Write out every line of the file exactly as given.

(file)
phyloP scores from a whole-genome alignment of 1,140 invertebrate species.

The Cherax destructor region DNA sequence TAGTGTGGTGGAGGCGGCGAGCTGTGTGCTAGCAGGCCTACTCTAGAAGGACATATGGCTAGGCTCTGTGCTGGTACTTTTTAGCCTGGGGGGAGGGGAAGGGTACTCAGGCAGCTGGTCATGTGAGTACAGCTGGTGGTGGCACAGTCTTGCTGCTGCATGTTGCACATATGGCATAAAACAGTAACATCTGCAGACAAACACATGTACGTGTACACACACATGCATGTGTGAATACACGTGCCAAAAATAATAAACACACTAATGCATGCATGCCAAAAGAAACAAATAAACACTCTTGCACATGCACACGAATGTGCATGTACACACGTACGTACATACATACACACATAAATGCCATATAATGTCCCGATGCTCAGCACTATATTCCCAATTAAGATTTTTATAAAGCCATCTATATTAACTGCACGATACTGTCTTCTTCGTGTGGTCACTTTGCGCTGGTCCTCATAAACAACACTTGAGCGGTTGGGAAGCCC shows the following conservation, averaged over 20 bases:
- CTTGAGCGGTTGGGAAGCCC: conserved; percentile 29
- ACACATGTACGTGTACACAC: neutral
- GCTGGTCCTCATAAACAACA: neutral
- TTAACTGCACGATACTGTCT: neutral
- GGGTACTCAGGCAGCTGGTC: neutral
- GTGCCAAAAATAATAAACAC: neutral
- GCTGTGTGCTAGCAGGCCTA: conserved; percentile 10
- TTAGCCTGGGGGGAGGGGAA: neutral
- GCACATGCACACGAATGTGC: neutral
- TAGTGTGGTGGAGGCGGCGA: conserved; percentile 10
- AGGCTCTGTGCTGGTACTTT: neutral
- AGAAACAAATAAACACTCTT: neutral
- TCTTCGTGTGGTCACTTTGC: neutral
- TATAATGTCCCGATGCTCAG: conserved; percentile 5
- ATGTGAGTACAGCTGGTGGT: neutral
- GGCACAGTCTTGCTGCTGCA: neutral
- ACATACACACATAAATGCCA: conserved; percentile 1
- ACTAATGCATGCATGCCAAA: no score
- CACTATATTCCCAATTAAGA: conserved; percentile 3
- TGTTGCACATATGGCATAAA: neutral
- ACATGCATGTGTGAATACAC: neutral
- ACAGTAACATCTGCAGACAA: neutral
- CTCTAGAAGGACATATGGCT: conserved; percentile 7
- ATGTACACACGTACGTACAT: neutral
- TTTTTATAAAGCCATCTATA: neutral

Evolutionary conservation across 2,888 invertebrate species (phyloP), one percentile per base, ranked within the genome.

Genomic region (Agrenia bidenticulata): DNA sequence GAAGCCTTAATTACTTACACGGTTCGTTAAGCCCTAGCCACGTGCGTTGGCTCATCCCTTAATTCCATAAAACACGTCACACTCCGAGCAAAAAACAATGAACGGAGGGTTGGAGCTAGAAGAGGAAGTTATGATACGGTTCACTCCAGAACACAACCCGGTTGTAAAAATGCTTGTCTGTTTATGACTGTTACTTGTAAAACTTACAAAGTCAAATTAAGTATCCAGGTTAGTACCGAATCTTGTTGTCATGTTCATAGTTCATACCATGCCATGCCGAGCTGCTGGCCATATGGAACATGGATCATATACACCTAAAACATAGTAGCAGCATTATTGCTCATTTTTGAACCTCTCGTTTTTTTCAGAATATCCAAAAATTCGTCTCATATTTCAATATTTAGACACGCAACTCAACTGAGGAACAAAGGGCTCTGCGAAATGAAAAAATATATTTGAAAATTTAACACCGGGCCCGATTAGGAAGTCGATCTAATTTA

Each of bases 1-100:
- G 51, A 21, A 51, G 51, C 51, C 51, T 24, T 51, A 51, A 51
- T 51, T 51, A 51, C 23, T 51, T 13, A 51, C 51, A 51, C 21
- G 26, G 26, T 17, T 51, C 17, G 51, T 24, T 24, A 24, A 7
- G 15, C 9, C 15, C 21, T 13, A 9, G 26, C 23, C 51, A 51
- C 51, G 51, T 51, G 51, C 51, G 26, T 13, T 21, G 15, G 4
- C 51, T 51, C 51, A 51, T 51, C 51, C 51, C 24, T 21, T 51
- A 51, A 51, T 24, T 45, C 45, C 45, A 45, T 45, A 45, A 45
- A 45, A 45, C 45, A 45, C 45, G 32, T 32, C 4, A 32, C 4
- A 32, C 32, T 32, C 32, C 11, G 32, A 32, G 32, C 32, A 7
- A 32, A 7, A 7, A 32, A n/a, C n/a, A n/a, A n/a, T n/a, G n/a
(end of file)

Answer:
phyloP scores from a whole-genome alignment of 1,140 invertebrate species.

The Cherax destructor region DNA sequence TAGTGTGGTGGAGGCGGCGAGCTGTGTGCTAGCAGGCCTACTCTAGAAGGACATATGGCTAGGCTCTGTGCTGGTACTTTTTAGCCTGGGGGGAGGGGAAGGGTACTCAGGCAGCTGGTCATGTGAGTACAGCTGGTGGTGGCACAGTCTTGCTGCTGCATGTTGCACATATGGCATAAAACAGTAACATCTGCAGACAAACACATGTACGTGTACACACACATGCATGTGTGAATACACGTGCCAAAAATAATAAACACACTAATGCATGCATGCCAAAAGAAACAAATAAACACTCTTGCACATGCACACGAATGTGCATGTACACACGTACGTACATACATACACACATAAATGCCATATAATGTCCCGATGCTCAGCACTATATTCCCAATTAAGATTTTTATAAAGCCATCTATATTAACTGCACGATACTGTCTTCTTCGTGTGGTCACTTTGCGCTGGTCCTCATAAACAACACTTGAGCGGTTGGGAAGCCC shows the following conservation, averaged over 20 bases:
- CTTGAGCGGTTGGGAAGCCC: conserved; percentile 29
- ACACATGTACGTGTACACAC: neutral
- GCTGGTCCTCATAAACAACA: neutral
- TTAACTGCACGATACTGTCT: neutral
- GGGTACTCAGGCAGCTGGTC: neutral
- GTGCCAAAAATAATAAACAC: neutral
- GCTGTGTGCTAGCAGGCCTA: conserved; percentile 10
- TTAGCCTGGGGGGAGGGGAA: neutral
- GCACATGCACACGAATGTGC: neutral
- TAGTGTGGTGGAGGCGGCGA: conserved; percentile 10
- AGGCTCTGTGCTGGTACTTT: neutral
- AGAAACAAATAAACACTCTT: neutral
- TCTTCGTGTGGTCACTTTGC: neutral
- TATAATGTCCCGATGCTCAG: conserved; percentile 5
- ATGTGAGTACAGCTGGTGGT: neutral
- GGCACAGTCTTGCTGCTGCA: neutral
- ACATACACACATAAATGCCA: conserved; percentile 1
- ACTAATGCATGCATGCCAAA: no score
- CACTATATTCCCAATTAAGA: conserved; percentile 3
- TGTTGCACATATGGCATAAA: neutral
- ACATGCATGTGTGAATACAC: neutral
- ACAGTAACATCTGCAGACAA: neutral
- CTCTAGAAGGACATATGGCT: conserved; percentile 7
- ATGTACACACGTACGTACAT: neutral
- TTTTTATAAAGCCATCTATA: neutral

Evolutionary conservation across 2,888 invertebrate species (phyloP), one percentile per base, ranked within the genome.

Genomic region (Agrenia bidenticulata): DNA sequence GAAGCCTTAATTACTTACACGGTTCGTTAAGCCCTAGCCACGTGCGTTGGCTCATCCCTTAATTCCATAAAACACGTCACACTCCGAGCAAAAAACAATGAACGGAGGGTTGGAGCTAGAAGAGGAAGTTATGATACGGTTCACTCCAGAACACAACCCGGTTGTAAAAATGCTTGTCTGTTTATGACTGTTACTTGTAAAACTTACAAAGTCAAATTAAGTATCCAGGTTAGTACCGAATCTTGTTGTCATGTTCATAGTTCATACCATGCCATGCCGAGCTGCTGGCCATATGGAACATGGATCATATACACCTAAAACATAGTAGCAGCATTATTGCTCATTTTTGAACCTCTCGTTTTTTTCAGAATATCCAAAAATTCGTCTCATATTTCAATATTTAGACACGCAACTCAACTGAGGAACAAAGGGCTCTGCGAAATGAAAAAATATATTTGAAAATTTAACACCGGGCCCGATTAGGAAGTCGATCTAATTTA

Each of bases 1-100:
- G 51, A 21, A 51, G 51, C 51, C 51, T 24, T 51, A 51, A 51
- T 51, T 51, A 51, C 23, T 51, T 13, A 51, C 51, A 51, C 21
- G 26, G 26, T 17, T 51, C 17, G 51, T 24, T 24, A 24, A 7
- G 15, C 9, C 15, C 21, T 13, A 9, G 26, C 23, C 51, A 51
- C 51, G 51, T 51, G 51, C 51, G 26, T 13, T 21, G 15, G 4
- C 51, T 51, C 51, A 51, T 51, C 51, C 51, C 24, T 21, T 51
- A 51, A 51, T 24, T 45, C 45, C 45, A 45, T 45, A 45, A 45
- A 45, A 45, C 45, A 45, C 45, G 32, T 32, C 4, A 32, C 4
- A 32, C 32, T 32, C 32, C 11, G 32, A 32, G 32, C 32, A 7
- A 32, A 7, A 7, A 32, A n/a, C n/a, A n/a, A n/a, T n/a, G n/a